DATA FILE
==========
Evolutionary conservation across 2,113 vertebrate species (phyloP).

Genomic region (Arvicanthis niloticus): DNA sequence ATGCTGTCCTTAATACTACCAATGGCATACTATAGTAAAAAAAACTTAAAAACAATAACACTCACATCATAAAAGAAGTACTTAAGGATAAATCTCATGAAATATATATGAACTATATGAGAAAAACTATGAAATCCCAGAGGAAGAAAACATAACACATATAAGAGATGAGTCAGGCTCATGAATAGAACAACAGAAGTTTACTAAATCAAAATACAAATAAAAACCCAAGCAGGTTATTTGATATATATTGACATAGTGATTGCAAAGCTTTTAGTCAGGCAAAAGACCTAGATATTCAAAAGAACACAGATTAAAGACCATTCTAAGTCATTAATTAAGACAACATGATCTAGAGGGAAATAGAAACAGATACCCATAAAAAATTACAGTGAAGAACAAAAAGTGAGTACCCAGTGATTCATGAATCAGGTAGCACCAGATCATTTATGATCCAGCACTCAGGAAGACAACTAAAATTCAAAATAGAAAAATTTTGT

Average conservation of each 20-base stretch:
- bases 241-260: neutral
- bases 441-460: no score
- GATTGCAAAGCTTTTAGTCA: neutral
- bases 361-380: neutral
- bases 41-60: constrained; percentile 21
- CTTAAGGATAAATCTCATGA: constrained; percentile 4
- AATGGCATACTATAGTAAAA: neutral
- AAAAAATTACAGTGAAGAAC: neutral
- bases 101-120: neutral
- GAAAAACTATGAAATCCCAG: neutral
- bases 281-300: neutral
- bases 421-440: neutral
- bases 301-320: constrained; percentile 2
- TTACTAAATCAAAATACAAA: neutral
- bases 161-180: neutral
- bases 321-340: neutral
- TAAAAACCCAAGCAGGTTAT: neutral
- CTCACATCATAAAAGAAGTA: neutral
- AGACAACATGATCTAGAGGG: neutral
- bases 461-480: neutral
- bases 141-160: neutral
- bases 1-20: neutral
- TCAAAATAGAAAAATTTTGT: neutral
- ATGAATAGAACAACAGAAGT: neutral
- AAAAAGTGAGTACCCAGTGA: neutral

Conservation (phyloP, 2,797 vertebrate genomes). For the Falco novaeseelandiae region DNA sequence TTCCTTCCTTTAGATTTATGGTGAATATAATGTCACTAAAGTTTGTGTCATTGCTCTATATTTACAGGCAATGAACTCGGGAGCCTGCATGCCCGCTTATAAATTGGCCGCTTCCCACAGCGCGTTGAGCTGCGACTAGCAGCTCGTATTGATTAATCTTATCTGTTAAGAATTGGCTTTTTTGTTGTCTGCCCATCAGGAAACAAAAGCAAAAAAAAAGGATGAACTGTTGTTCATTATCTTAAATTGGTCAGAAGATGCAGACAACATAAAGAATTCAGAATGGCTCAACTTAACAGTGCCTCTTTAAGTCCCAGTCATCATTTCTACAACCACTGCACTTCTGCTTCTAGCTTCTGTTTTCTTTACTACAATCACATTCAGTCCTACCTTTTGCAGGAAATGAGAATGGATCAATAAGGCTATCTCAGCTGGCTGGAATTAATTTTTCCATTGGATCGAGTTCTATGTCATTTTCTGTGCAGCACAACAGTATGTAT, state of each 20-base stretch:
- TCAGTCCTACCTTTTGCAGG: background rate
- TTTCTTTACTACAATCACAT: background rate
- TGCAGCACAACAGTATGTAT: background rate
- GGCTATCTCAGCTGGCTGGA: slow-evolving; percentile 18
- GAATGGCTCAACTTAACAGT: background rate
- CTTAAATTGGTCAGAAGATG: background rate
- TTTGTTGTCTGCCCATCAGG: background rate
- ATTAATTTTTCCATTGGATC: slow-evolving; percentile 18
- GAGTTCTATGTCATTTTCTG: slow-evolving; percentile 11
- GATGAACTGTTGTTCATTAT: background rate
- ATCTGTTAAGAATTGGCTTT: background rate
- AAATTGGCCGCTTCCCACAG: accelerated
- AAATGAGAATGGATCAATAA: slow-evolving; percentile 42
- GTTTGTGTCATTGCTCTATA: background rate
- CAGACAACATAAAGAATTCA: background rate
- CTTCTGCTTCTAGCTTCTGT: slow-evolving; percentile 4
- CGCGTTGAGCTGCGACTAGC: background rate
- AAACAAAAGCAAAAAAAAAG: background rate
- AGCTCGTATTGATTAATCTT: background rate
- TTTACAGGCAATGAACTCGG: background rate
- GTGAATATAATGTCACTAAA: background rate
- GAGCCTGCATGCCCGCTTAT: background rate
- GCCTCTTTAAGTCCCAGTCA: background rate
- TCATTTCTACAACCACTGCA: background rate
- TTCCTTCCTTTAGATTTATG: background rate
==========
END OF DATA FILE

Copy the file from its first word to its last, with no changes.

Evolutionary conservation across 2,113 vertebrate species (phyloP).

Genomic region (Arvicanthis niloticus): DNA sequence ATGCTGTCCTTAATACTACCAATGGCATACTATAGTAAAAAAAACTTAAAAACAATAACACTCACATCATAAAAGAAGTACTTAAGGATAAATCTCATGAAATATATATGAACTATATGAGAAAAACTATGAAATCCCAGAGGAAGAAAACATAACACATATAAGAGATGAGTCAGGCTCATGAATAGAACAACAGAAGTTTACTAAATCAAAATACAAATAAAAACCCAAGCAGGTTATTTGATATATATTGACATAGTGATTGCAAAGCTTTTAGTCAGGCAAAAGACCTAGATATTCAAAAGAACACAGATTAAAGACCATTCTAAGTCATTAATTAAGACAACATGATCTAGAGGGAAATAGAAACAGATACCCATAAAAAATTACAGTGAAGAACAAAAAGTGAGTACCCAGTGATTCATGAATCAGGTAGCACCAGATCATTTATGATCCAGCACTCAGGAAGACAACTAAAATTCAAAATAGAAAAATTTTGT

Average conservation of each 20-base stretch:
- bases 241-260: neutral
- bases 441-460: no score
- GATTGCAAAGCTTTTAGTCA: neutral
- bases 361-380: neutral
- bases 41-60: constrained; percentile 21
- CTTAAGGATAAATCTCATGA: constrained; percentile 4
- AATGGCATACTATAGTAAAA: neutral
- AAAAAATTACAGTGAAGAAC: neutral
- bases 101-120: neutral
- GAAAAACTATGAAATCCCAG: neutral
- bases 281-300: neutral
- bases 421-440: neutral
- bases 301-320: constrained; percentile 2
- TTACTAAATCAAAATACAAA: neutral
- bases 161-180: neutral
- bases 321-340: neutral
- TAAAAACCCAAGCAGGTTAT: neutral
- CTCACATCATAAAAGAAGTA: neutral
- AGACAACATGATCTAGAGGG: neutral
- bases 461-480: neutral
- bases 141-160: neutral
- bases 1-20: neutral
- TCAAAATAGAAAAATTTTGT: neutral
- ATGAATAGAACAACAGAAGT: neutral
- AAAAAGTGAGTACCCAGTGA: neutral

Conservation (phyloP, 2,797 vertebrate genomes). For the Falco novaeseelandiae region DNA sequence TTCCTTCCTTTAGATTTATGGTGAATATAATGTCACTAAAGTTTGTGTCATTGCTCTATATTTACAGGCAATGAACTCGGGAGCCTGCATGCCCGCTTATAAATTGGCCGCTTCCCACAGCGCGTTGAGCTGCGACTAGCAGCTCGTATTGATTAATCTTATCTGTTAAGAATTGGCTTTTTTGTTGTCTGCCCATCAGGAAACAAAAGCAAAAAAAAAGGATGAACTGTTGTTCATTATCTTAAATTGGTCAGAAGATGCAGACAACATAAAGAATTCAGAATGGCTCAACTTAACAGTGCCTCTTTAAGTCCCAGTCATCATTTCTACAACCACTGCACTTCTGCTTCTAGCTTCTGTTTTCTTTACTACAATCACATTCAGTCCTACCTTTTGCAGGAAATGAGAATGGATCAATAAGGCTATCTCAGCTGGCTGGAATTAATTTTTCCATTGGATCGAGTTCTATGTCATTTTCTGTGCAGCACAACAGTATGTAT, state of each 20-base stretch:
- TCAGTCCTACCTTTTGCAGG: background rate
- TTTCTTTACTACAATCACAT: background rate
- TGCAGCACAACAGTATGTAT: background rate
- GGCTATCTCAGCTGGCTGGA: slow-evolving; percentile 18
- GAATGGCTCAACTTAACAGT: background rate
- CTTAAATTGGTCAGAAGATG: background rate
- TTTGTTGTCTGCCCATCAGG: background rate
- ATTAATTTTTCCATTGGATC: slow-evolving; percentile 18
- GAGTTCTATGTCATTTTCTG: slow-evolving; percentile 11
- GATGAACTGTTGTTCATTAT: background rate
- ATCTGTTAAGAATTGGCTTT: background rate
- AAATTGGCCGCTTCCCACAG: accelerated
- AAATGAGAATGGATCAATAA: slow-evolving; percentile 42
- GTTTGTGTCATTGCTCTATA: background rate
- CAGACAACATAAAGAATTCA: background rate
- CTTCTGCTTCTAGCTTCTGT: slow-evolving; percentile 4
- CGCGTTGAGCTGCGACTAGC: background rate
- AAACAAAAGCAAAAAAAAAG: background rate
- AGCTCGTATTGATTAATCTT: background rate
- TTTACAGGCAATGAACTCGG: background rate
- GTGAATATAATGTCACTAAA: background rate
- GAGCCTGCATGCCCGCTTAT: background rate
- GCCTCTTTAAGTCCCAGTCA: background rate
- TCATTTCTACAACCACTGCA: background rate
- TTCCTTCCTTTAGATTTATG: background rate